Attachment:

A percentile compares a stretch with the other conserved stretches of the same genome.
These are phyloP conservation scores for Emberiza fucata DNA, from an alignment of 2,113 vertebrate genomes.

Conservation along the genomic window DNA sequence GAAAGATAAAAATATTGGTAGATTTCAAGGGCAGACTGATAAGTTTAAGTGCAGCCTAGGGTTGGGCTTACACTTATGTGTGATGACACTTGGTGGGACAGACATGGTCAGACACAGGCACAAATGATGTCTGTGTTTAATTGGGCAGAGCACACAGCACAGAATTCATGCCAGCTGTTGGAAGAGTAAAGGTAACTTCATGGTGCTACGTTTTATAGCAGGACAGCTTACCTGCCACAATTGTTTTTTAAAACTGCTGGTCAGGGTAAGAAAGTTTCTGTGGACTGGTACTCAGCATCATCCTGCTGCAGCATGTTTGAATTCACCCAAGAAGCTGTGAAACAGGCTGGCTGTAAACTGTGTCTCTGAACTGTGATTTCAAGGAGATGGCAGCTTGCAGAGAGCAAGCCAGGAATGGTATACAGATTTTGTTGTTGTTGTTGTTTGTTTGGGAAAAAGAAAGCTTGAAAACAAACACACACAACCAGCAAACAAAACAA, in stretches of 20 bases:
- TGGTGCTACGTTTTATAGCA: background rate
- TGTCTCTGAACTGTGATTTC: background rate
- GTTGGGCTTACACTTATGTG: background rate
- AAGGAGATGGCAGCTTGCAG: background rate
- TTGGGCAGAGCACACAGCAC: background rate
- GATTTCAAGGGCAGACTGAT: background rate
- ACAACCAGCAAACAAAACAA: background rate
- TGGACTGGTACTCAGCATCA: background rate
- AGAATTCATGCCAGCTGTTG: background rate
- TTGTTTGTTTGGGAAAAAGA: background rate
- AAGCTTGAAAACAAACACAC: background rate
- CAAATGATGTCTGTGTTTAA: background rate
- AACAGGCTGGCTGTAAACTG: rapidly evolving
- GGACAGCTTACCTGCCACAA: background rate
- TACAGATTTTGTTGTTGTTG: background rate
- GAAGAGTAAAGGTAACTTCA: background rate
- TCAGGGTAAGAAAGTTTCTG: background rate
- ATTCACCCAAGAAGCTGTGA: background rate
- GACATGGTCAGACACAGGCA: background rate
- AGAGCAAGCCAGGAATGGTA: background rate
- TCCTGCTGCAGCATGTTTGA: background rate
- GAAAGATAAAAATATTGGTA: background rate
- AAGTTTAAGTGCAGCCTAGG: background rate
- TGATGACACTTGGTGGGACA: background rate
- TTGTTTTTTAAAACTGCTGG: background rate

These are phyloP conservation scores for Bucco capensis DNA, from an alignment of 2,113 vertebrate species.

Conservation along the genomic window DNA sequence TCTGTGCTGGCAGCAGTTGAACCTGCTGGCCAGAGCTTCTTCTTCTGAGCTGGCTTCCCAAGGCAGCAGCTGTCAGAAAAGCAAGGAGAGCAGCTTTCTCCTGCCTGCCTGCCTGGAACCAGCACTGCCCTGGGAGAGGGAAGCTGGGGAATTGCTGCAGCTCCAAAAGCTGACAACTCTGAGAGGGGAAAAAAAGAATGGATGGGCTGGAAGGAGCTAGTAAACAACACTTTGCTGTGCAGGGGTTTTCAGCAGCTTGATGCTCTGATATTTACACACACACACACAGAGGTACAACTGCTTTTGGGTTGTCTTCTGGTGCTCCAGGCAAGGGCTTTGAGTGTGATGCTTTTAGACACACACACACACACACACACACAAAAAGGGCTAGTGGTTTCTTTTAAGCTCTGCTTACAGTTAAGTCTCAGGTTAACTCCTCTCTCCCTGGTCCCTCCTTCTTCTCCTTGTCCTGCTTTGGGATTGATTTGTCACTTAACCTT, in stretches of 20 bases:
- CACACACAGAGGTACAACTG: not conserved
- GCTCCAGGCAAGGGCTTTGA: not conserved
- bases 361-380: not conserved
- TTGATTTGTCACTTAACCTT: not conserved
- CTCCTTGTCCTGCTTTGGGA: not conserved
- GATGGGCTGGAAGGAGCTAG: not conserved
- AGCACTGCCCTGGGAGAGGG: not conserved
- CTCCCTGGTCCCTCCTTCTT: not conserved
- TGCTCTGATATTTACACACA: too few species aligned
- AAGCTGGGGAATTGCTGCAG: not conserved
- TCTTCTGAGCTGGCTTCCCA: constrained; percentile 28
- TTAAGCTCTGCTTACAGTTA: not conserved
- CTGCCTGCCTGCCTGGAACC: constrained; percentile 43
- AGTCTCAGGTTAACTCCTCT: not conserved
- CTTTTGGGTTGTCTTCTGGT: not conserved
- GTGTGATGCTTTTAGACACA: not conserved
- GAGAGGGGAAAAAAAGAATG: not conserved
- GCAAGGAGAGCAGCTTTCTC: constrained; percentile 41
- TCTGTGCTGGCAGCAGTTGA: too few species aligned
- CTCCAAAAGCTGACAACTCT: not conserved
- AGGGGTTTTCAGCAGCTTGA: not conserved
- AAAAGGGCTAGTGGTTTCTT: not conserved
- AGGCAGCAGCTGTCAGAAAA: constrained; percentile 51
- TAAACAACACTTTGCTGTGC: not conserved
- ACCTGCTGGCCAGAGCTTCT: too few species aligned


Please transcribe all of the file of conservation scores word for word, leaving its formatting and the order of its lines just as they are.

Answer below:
A percentile compares a stretch with the other conserved stretches of the same genome.
These are phyloP conservation scores for Emberiza fucata DNA, from an alignment of 2,113 vertebrate genomes.

Conservation along the genomic window DNA sequence GAAAGATAAAAATATTGGTAGATTTCAAGGGCAGACTGATAAGTTTAAGTGCAGCCTAGGGTTGGGCTTACACTTATGTGTGATGACACTTGGTGGGACAGACATGGTCAGACACAGGCACAAATGATGTCTGTGTTTAATTGGGCAGAGCACACAGCACAGAATTCATGCCAGCTGTTGGAAGAGTAAAGGTAACTTCATGGTGCTACGTTTTATAGCAGGACAGCTTACCTGCCACAATTGTTTTTTAAAACTGCTGGTCAGGGTAAGAAAGTTTCTGTGGACTGGTACTCAGCATCATCCTGCTGCAGCATGTTTGAATTCACCCAAGAAGCTGTGAAACAGGCTGGCTGTAAACTGTGTCTCTGAACTGTGATTTCAAGGAGATGGCAGCTTGCAGAGAGCAAGCCAGGAATGGTATACAGATTTTGTTGTTGTTGTTGTTTGTTTGGGAAAAAGAAAGCTTGAAAACAAACACACACAACCAGCAAACAAAACAA, in stretches of 20 bases:
- TGGTGCTACGTTTTATAGCA: background rate
- TGTCTCTGAACTGTGATTTC: background rate
- GTTGGGCTTACACTTATGTG: background rate
- AAGGAGATGGCAGCTTGCAG: background rate
- TTGGGCAGAGCACACAGCAC: background rate
- GATTTCAAGGGCAGACTGAT: background rate
- ACAACCAGCAAACAAAACAA: background rate
- TGGACTGGTACTCAGCATCA: background rate
- AGAATTCATGCCAGCTGTTG: background rate
- TTGTTTGTTTGGGAAAAAGA: background rate
- AAGCTTGAAAACAAACACAC: background rate
- CAAATGATGTCTGTGTTTAA: background rate
- AACAGGCTGGCTGTAAACTG: rapidly evolving
- GGACAGCTTACCTGCCACAA: background rate
- TACAGATTTTGTTGTTGTTG: background rate
- GAAGAGTAAAGGTAACTTCA: background rate
- TCAGGGTAAGAAAGTTTCTG: background rate
- ATTCACCCAAGAAGCTGTGA: background rate
- GACATGGTCAGACACAGGCA: background rate
- AGAGCAAGCCAGGAATGGTA: background rate
- TCCTGCTGCAGCATGTTTGA: background rate
- GAAAGATAAAAATATTGGTA: background rate
- AAGTTTAAGTGCAGCCTAGG: background rate
- TGATGACACTTGGTGGGACA: background rate
- TTGTTTTTTAAAACTGCTGG: background rate

These are phyloP conservation scores for Bucco capensis DNA, from an alignment of 2,113 vertebrate species.

Conservation along the genomic window DNA sequence TCTGTGCTGGCAGCAGTTGAACCTGCTGGCCAGAGCTTCTTCTTCTGAGCTGGCTTCCCAAGGCAGCAGCTGTCAGAAAAGCAAGGAGAGCAGCTTTCTCCTGCCTGCCTGCCTGGAACCAGCACTGCCCTGGGAGAGGGAAGCTGGGGAATTGCTGCAGCTCCAAAAGCTGACAACTCTGAGAGGGGAAAAAAAGAATGGATGGGCTGGAAGGAGCTAGTAAACAACACTTTGCTGTGCAGGGGTTTTCAGCAGCTTGATGCTCTGATATTTACACACACACACACAGAGGTACAACTGCTTTTGGGTTGTCTTCTGGTGCTCCAGGCAAGGGCTTTGAGTGTGATGCTTTTAGACACACACACACACACACACACACAAAAAGGGCTAGTGGTTTCTTTTAAGCTCTGCTTACAGTTAAGTCTCAGGTTAACTCCTCTCTCCCTGGTCCCTCCTTCTTCTCCTTGTCCTGCTTTGGGATTGATTTGTCACTTAACCTT, in stretches of 20 bases:
- CACACACAGAGGTACAACTG: not conserved
- GCTCCAGGCAAGGGCTTTGA: not conserved
- bases 361-380: not conserved
- TTGATTTGTCACTTAACCTT: not conserved
- CTCCTTGTCCTGCTTTGGGA: not conserved
- GATGGGCTGGAAGGAGCTAG: not conserved
- AGCACTGCCCTGGGAGAGGG: not conserved
- CTCCCTGGTCCCTCCTTCTT: not conserved
- TGCTCTGATATTTACACACA: too few species aligned
- AAGCTGGGGAATTGCTGCAG: not conserved
- TCTTCTGAGCTGGCTTCCCA: constrained; percentile 28
- TTAAGCTCTGCTTACAGTTA: not conserved
- CTGCCTGCCTGCCTGGAACC: constrained; percentile 43
- AGTCTCAGGTTAACTCCTCT: not conserved
- CTTTTGGGTTGTCTTCTGGT: not conserved
- GTGTGATGCTTTTAGACACA: not conserved
- GAGAGGGGAAAAAAAGAATG: not conserved
- GCAAGGAGAGCAGCTTTCTC: constrained; percentile 41
- TCTGTGCTGGCAGCAGTTGA: too few species aligned
- CTCCAAAAGCTGACAACTCT: not conserved
- AGGGGTTTTCAGCAGCTTGA: not conserved
- AAAAGGGCTAGTGGTTTCTT: not conserved
- AGGCAGCAGCTGTCAGAAAA: constrained; percentile 51
- TAAACAACACTTTGCTGTGC: not conserved
- ACCTGCTGGCCAGAGCTTCT: too few species aligned